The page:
when relationships change

Everyone goes through seasons.  Yes, we go through circumstantial and emotional ups and downs, but we also go through what I am going to call relational seasons.  Whether with significant others, friends, or family members, relationships are dynamic and ever-changing.  Though it can be frustrating at times (at least it is for me), I would not consider it a bad thing.  It just... is.  

In the times when my relationships are going well, I almost don't think twice. This is how it is supposed to be all of the time.  True fellowship with the body of Christ is fun, simple, and satisfying, right?  This is easy to believe when everything is fine and dandy.  Fast forward a week, a month, a year: suddenly, I feel alone.  What happened to the thriving community that was once so enjoyable and fulfilling?  Nothing.  They are still right there.  I have discovered that I can "do life" with the same person for years, and yet the relationship is constantly adapting and changing as we ourselves grow and transform.  We are not static people, yet I find myself expecting immutable connections with the people close to me.  When my expectations are inevitably unmet, then comes the confusion, frustration, and the occasional simmered friendship.  

Upon a great deal of reflection, I have come to the conclusion that my earthly relationships are reflective of the state of my relationship with the Lord.

The following are seasons that I am all too familiar with.  Some tend to fall in a certain order, others overlap, and still others seem to have to rhyme or reason to their entrance into my life.  I do not claim to fully understand each season or know why they occur, I have just experienced them repeatedly, and maybe you have too.

Discovery

This is a time that I feel can be personified in Alice (from Alice in Wonderland). "Curiouser and curiouser!"  I cannot help but ask questions, observe behaviors, and do all I can to get to know the people around me.  While this season of curiosity is commonly found in the beginnings of a new relationship, I have also experienced this sense of discovery with people I have known for years.  This is why I am considering "discovery" an entire season of its own.  It is a mindset.  A desire to connect with and know about those around me.  And it all stems from those sweet times when I am re-discovering God, often at a depth I did not previously know.  In these seasons when I am attempting to learn more about the Lord, I find myself getting excited about the deepening understanding and in turn begin to explore my existing earthly relationships as well.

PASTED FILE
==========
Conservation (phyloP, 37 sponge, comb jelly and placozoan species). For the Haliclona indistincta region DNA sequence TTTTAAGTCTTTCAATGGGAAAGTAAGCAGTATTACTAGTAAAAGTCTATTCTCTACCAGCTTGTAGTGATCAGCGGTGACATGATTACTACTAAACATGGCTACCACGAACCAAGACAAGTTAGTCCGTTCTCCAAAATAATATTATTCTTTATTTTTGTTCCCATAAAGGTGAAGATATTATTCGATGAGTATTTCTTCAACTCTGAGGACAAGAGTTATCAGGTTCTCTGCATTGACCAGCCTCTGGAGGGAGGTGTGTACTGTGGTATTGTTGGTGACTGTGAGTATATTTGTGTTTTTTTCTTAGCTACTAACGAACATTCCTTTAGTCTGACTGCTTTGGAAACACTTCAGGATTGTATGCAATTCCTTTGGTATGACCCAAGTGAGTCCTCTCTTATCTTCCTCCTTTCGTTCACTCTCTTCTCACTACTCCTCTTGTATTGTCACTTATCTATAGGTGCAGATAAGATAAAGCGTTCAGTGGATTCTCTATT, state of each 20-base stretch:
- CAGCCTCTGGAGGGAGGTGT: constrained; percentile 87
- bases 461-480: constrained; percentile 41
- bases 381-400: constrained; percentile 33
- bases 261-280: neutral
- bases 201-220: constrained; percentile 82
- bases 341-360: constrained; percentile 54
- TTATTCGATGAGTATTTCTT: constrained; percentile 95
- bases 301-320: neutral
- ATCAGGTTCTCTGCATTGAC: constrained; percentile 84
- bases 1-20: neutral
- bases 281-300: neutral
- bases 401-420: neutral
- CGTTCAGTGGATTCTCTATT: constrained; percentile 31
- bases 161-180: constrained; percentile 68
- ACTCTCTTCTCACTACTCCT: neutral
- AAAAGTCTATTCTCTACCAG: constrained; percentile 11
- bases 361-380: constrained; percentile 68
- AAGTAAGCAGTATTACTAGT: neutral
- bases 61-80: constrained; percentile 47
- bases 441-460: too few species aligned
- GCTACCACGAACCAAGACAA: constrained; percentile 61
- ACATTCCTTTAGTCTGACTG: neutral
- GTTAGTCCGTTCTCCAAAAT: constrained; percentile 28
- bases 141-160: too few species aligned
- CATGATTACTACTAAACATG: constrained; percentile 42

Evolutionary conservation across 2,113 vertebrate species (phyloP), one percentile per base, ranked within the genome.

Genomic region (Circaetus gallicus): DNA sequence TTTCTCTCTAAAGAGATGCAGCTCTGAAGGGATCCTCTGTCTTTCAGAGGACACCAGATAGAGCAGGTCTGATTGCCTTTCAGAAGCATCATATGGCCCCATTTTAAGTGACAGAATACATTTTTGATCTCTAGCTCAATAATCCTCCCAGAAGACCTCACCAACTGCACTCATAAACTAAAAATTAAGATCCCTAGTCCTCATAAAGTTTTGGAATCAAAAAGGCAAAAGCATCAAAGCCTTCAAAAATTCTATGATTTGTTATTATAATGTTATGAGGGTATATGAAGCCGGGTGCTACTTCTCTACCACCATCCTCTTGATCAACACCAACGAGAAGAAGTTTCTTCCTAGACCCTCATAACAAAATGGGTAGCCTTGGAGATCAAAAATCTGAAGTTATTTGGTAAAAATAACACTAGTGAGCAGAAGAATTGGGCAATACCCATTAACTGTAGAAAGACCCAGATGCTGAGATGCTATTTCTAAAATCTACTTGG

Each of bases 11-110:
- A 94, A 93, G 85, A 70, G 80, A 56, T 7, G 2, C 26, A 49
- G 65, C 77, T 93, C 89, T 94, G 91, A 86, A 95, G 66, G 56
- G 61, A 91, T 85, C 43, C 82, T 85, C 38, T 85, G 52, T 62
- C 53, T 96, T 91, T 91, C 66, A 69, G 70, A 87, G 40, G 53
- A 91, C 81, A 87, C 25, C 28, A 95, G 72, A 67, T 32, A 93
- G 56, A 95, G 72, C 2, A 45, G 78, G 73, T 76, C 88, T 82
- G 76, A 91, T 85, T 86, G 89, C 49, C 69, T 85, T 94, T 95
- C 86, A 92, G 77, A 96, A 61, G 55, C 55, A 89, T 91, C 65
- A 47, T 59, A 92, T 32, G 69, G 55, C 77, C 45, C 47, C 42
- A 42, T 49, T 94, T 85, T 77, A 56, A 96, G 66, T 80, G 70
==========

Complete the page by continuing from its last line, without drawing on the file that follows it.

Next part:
Comfort

It is in this relational season that I stop fearing judgement.  I stop trying to impress.  So what if I'm not wearing makeup and haven't washed my hair in a week?  If you care, we can't be friends. (Kidding. Kind of.)  In times of comfort I am less likely to apologize when it is not necessary (anyone else here say "sorry" at least 50 times per day?), and am more likely to be blunt.  How is this season reflective of my walk with Jesus, you may ask?  When I am fully aware of and resting in the grace that Jesus so freely gives to us, I find myself in a state of ease.  The key word here is aware; while it is true that grace is central to my every breath, there are times when I am more conscious of this grace upon my life.  It is in these times that I am comfortable in my relationship with the Lord, without being chained to fearful, legalistic patterns of living.  I feel that it is important to note that there is most definitely such a thing as too much comfort.  When we become too comfortable, it is easy to become a) stationary in our faith or b) lacking in discipline.  However, in the right quantities and at the right times, seasons of comfort can bring the rest that I so desperately need.

Intimacy

This season is my favorite by far.  It is similar to the season of discovery due to the abundance of questions, and close to the season of comfort in that I am not concerned with impressing anyone.  However, in seasons of intimacy, the questions I am asking are no longer surface-level or factually-based: I am no longer asking "what", but "why".  The lack of attention to the shallow opinions of others is not because I'm indifferent, but rather because I am focused on far more substantial things.  Seasons of intimacy are characterized by lengthy conversations that dig into the core of who I am as well as who the other person is.  It is a recognition of one another's strengths and weaknesses, a sharing of deep-rooted fears and far-fetched dreams, and a dumbfounded amazement due to the spectacular ways that the Lord moves in people's lives.  It is an authentic vulnerability, which are two initially scary yet potentially rewarding words to put into practice.  It is in seasons of intimacy with the Lord that I can see the work that He is actively doing in my heart.  I am able to witness Him tearing away the chosen areas of sin, and growing my character.  As I develop a more extensive and personal understanding of who Jesus is, He reveals to me who I am in Him, and I am more sensitive to His heart and His desires.  Similarly, this is seen in my earthly relationships as friendships deepen and I am even more empathetic to those around me than I normally am.